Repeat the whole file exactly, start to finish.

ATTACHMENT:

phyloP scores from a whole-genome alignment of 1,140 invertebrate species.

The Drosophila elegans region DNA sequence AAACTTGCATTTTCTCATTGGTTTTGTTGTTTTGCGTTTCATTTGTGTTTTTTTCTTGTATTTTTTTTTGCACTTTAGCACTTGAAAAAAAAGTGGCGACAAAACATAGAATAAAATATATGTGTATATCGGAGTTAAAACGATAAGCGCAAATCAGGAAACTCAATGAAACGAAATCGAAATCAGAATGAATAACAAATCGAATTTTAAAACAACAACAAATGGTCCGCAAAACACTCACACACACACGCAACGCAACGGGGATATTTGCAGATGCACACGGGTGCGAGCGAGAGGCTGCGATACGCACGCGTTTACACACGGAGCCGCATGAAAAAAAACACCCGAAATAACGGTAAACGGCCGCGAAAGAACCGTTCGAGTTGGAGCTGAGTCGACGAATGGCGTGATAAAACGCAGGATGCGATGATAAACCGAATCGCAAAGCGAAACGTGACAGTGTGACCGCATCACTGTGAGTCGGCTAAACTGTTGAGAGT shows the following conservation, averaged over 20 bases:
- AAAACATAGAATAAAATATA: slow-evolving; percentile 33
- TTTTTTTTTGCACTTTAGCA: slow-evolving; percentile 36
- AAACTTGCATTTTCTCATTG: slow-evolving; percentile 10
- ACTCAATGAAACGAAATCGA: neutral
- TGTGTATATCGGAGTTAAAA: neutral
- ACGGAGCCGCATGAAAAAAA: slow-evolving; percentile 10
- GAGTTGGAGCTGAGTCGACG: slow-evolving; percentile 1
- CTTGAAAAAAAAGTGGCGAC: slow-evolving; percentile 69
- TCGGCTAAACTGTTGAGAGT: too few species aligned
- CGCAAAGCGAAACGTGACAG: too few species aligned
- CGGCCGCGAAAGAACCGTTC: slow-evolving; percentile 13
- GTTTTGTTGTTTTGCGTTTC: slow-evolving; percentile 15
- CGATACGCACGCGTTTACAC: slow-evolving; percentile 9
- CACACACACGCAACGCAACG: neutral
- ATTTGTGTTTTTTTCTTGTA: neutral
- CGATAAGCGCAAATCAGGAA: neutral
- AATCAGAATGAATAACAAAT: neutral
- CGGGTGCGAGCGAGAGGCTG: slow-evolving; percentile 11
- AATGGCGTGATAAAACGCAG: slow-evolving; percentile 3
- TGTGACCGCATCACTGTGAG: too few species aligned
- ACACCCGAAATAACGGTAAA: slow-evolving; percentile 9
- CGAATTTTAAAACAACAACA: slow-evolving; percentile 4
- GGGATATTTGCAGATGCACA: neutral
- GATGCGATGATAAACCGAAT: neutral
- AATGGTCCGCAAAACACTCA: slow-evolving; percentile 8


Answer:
phyloP scores from a whole-genome alignment of 1,140 invertebrate species.

The Drosophila elegans region DNA sequence AAACTTGCATTTTCTCATTGGTTTTGTTGTTTTGCGTTTCATTTGTGTTTTTTTCTTGTATTTTTTTTTGCACTTTAGCACTTGAAAAAAAAGTGGCGACAAAACATAGAATAAAATATATGTGTATATCGGAGTTAAAACGATAAGCGCAAATCAGGAAACTCAATGAAACGAAATCGAAATCAGAATGAATAACAAATCGAATTTTAAAACAACAACAAATGGTCCGCAAAACACTCACACACACACGCAACGCAACGGGGATATTTGCAGATGCACACGGGTGCGAGCGAGAGGCTGCGATACGCACGCGTTTACACACGGAGCCGCATGAAAAAAAACACCCGAAATAACGGTAAACGGCCGCGAAAGAACCGTTCGAGTTGGAGCTGAGTCGACGAATGGCGTGATAAAACGCAGGATGCGATGATAAACCGAATCGCAAAGCGAAACGTGACAGTGTGACCGCATCACTGTGAGTCGGCTAAACTGTTGAGAGT shows the following conservation, averaged over 20 bases:
- AAAACATAGAATAAAATATA: slow-evolving; percentile 33
- TTTTTTTTTGCACTTTAGCA: slow-evolving; percentile 36
- AAACTTGCATTTTCTCATTG: slow-evolving; percentile 10
- ACTCAATGAAACGAAATCGA: neutral
- TGTGTATATCGGAGTTAAAA: neutral
- ACGGAGCCGCATGAAAAAAA: slow-evolving; percentile 10
- GAGTTGGAGCTGAGTCGACG: slow-evolving; percentile 1
- CTTGAAAAAAAAGTGGCGAC: slow-evolving; percentile 69
- TCGGCTAAACTGTTGAGAGT: too few species aligned
- CGCAAAGCGAAACGTGACAG: too few species aligned
- CGGCCGCGAAAGAACCGTTC: slow-evolving; percentile 13
- GTTTTGTTGTTTTGCGTTTC: slow-evolving; percentile 15
- CGATACGCACGCGTTTACAC: slow-evolving; percentile 9
- CACACACACGCAACGCAACG: neutral
- ATTTGTGTTTTTTTCTTGTA: neutral
- CGATAAGCGCAAATCAGGAA: neutral
- AATCAGAATGAATAACAAAT: neutral
- CGGGTGCGAGCGAGAGGCTG: slow-evolving; percentile 11
- AATGGCGTGATAAAACGCAG: slow-evolving; percentile 3
- TGTGACCGCATCACTGTGAG: too few species aligned
- ACACCCGAAATAACGGTAAA: slow-evolving; percentile 9
- CGAATTTTAAAACAACAACA: slow-evolving; percentile 4
- GGGATATTTGCAGATGCACA: neutral
- GATGCGATGATAAACCGAAT: neutral
- AATGGTCCGCAAAACACTCA: slow-evolving; percentile 8